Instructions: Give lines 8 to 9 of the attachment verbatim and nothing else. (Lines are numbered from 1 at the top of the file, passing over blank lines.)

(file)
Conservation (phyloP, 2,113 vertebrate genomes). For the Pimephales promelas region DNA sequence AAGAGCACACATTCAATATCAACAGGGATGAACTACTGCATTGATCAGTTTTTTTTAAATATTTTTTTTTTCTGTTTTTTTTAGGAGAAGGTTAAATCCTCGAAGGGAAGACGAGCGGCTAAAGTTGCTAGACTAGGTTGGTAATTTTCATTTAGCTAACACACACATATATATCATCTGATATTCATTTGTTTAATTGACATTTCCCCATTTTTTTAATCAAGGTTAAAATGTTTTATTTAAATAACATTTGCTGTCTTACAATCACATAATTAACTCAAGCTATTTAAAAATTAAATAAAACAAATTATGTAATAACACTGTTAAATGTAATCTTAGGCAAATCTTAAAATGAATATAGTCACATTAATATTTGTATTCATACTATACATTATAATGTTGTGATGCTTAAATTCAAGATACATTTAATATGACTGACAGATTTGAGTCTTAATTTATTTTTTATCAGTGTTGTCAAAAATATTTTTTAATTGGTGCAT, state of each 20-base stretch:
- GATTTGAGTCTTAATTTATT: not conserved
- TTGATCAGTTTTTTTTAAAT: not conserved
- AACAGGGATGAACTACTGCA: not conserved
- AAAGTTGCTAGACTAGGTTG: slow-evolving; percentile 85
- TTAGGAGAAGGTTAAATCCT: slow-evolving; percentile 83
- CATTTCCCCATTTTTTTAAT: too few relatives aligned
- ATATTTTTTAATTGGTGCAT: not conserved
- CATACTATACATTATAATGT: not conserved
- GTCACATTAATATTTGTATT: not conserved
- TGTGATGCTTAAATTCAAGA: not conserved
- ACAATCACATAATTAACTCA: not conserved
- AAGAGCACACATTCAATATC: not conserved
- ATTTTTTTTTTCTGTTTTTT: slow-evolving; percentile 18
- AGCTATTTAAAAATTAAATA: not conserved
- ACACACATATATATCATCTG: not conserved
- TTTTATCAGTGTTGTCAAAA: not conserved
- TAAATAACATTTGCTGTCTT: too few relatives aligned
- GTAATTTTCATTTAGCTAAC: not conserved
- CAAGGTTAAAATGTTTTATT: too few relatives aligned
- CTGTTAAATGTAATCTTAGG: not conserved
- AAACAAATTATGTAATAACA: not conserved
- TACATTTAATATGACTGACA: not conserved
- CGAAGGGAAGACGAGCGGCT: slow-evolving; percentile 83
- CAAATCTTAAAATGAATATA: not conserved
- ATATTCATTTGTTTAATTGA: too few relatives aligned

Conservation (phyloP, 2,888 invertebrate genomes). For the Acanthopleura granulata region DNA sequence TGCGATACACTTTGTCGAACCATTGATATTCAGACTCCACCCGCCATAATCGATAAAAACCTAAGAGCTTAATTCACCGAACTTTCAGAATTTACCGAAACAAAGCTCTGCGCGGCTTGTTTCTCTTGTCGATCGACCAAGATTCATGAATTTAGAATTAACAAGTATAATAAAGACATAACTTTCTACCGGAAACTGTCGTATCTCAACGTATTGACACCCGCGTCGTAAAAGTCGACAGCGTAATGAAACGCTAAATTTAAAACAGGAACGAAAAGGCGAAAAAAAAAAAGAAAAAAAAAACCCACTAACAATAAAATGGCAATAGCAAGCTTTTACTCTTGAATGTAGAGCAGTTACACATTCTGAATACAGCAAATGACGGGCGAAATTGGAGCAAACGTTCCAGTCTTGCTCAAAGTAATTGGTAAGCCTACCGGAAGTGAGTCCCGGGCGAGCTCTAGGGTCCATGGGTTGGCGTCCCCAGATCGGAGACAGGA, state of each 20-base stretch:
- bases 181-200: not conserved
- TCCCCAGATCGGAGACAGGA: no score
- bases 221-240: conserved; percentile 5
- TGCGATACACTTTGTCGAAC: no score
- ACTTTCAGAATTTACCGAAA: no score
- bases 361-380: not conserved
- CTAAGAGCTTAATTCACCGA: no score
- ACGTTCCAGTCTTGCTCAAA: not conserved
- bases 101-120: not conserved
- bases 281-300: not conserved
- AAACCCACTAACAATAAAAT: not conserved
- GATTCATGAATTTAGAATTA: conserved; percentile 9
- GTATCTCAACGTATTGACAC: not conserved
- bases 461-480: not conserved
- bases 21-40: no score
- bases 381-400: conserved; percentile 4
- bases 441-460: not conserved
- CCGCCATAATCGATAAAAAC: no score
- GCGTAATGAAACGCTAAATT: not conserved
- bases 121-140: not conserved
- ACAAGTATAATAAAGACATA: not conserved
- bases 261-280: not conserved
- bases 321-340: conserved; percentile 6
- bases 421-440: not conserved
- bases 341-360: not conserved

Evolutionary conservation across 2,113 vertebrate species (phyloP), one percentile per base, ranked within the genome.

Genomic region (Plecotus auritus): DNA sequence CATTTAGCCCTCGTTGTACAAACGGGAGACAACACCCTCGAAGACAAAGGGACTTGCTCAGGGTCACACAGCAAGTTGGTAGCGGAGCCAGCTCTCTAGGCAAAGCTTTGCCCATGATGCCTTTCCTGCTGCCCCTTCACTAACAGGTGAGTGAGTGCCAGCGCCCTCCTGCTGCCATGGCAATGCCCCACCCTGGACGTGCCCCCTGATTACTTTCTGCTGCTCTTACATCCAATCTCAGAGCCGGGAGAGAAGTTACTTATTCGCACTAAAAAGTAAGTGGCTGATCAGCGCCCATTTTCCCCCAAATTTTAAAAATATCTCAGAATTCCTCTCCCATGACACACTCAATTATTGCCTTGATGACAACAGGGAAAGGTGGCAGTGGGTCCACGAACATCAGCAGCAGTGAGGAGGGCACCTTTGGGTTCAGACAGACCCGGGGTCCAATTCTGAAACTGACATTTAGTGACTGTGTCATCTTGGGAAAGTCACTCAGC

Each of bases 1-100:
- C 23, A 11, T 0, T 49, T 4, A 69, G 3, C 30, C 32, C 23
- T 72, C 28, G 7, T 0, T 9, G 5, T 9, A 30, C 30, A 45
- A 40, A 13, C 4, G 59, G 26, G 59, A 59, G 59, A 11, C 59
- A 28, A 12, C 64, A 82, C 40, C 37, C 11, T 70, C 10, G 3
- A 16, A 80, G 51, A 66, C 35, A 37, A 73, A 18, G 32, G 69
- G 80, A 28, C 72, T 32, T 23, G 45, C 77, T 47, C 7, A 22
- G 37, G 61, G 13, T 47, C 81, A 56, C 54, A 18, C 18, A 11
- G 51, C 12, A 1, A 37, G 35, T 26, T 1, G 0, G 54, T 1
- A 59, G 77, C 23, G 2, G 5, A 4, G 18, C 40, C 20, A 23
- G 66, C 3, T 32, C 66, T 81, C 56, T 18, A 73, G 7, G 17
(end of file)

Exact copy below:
- ATATTTTTTAATTGGTGCAT: not conserved
- CATACTATACATTATAATGT: not conserved